Heath Hardage Lee, The League of Wives: How Unlikely Activists Brought their POW Husbands Home and Changed Military Culture
Lee comes from a museum education and curatorial background, and has worked at history museums across the country. She holds a B.A. in history with honors from Davidson College, and an M.A. in French language and literature from the University of Virginia. She served as the 2017 Robert J. Dole Curatorial Fellow. Her exhibition entitled The League of Wives: Vietnam POW MIA Advocates & Allies about Vietnam POW MIA wives premiered at the Robert J. Dole Institute of Politics in May of 2017 and is now traveling to museum venues throughout the U.S. including the Virginia Museum of History and Culture and the Richard Nixon Presidential Library and Museum. Potomac Books, a division of the University of Nebraska Press, published Lee’s prize-winning book, Winnie Davis: Daughter of the Lost Cause, in 2014. Heath’s new book, The League of Wives: The Untold Story of the Women Who Took On the U.S. Government to Bring Their Husbands Home from Vietnam, about the courageous wives of American Prisoners of War and Missing in Action during the Vietnam War was published by St. Martin’s Press on April 2, 2019. Reese Witherspoon’s film production company Hello Sunshine has optioned the book for a feature film, and she will be an executive producer and historical consultant on the project.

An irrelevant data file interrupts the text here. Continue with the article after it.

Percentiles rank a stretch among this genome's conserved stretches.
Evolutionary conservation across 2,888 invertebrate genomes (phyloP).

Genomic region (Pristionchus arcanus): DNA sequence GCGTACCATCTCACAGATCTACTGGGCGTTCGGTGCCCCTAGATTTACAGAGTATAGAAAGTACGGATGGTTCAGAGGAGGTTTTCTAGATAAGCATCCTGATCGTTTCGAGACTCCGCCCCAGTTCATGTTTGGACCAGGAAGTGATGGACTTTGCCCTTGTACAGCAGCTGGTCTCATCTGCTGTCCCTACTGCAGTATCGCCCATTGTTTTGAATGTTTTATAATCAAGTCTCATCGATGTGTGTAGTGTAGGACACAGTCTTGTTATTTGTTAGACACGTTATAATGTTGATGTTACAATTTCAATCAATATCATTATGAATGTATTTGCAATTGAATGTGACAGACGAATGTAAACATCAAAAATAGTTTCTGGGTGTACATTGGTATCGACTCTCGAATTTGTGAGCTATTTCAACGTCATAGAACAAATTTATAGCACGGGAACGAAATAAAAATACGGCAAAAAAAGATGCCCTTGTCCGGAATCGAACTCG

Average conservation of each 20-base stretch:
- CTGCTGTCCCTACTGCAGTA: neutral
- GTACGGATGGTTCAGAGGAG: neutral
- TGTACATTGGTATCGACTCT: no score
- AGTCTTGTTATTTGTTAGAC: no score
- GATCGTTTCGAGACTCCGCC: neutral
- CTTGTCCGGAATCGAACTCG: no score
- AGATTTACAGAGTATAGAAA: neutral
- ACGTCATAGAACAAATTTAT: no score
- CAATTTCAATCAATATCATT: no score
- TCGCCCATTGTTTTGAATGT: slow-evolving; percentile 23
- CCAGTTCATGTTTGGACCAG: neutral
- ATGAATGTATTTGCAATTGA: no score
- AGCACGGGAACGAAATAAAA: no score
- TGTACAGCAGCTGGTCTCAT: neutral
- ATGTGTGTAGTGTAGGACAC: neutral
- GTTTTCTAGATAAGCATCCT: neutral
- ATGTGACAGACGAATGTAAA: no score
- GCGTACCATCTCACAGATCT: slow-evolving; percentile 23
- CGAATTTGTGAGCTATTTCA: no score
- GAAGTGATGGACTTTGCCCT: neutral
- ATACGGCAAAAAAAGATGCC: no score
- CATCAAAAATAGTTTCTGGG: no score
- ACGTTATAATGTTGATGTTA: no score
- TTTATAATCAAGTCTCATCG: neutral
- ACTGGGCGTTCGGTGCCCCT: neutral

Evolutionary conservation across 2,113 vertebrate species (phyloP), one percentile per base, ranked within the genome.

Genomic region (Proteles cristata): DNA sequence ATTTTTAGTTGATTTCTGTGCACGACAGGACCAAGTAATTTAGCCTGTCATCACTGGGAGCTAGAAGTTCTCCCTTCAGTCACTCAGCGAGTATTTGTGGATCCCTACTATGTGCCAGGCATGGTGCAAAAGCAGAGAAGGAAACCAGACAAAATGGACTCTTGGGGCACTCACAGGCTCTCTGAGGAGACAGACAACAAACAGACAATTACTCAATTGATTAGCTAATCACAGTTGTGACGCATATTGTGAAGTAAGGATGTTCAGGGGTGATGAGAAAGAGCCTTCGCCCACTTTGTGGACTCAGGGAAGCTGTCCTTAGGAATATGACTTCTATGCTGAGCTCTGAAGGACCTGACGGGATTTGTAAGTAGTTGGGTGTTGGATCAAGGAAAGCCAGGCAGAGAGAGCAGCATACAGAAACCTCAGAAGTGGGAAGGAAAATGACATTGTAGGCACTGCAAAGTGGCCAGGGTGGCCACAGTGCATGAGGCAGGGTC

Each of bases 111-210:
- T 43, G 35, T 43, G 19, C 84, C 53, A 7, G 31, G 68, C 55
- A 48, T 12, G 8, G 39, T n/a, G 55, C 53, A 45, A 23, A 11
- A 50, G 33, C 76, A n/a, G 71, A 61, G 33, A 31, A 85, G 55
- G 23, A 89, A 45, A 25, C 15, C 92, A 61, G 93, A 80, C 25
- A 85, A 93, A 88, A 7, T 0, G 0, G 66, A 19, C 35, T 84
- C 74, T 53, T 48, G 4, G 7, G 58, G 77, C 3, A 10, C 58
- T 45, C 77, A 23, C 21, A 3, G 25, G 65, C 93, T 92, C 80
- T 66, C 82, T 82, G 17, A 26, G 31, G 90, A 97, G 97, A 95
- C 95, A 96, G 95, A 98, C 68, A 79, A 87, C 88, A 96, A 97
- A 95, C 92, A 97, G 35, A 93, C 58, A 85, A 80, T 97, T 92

Liz Long, Writing for Magazines
Long is a USA Today bestselling author of YA and urban fantasy, most recently The Brighton Duology. She is the editor of The Roanoker and bridebook magazines at LeisureMedia360 in Roanoke, and when not writing, can be found drinking happy hour Prosecco, attempting hand lettering, or cuddling her dog, Fisher. She is the director of the Roanoke Regional Writers Conference and the annual Roanoke Author Invasion, as well as a public speaker, covering topics such as self-publishing and magazine writing. To learn more about Long, including info on her books, plus writing, marketing, and social media tips, and writer pep talks, visit her website at lizclong.com.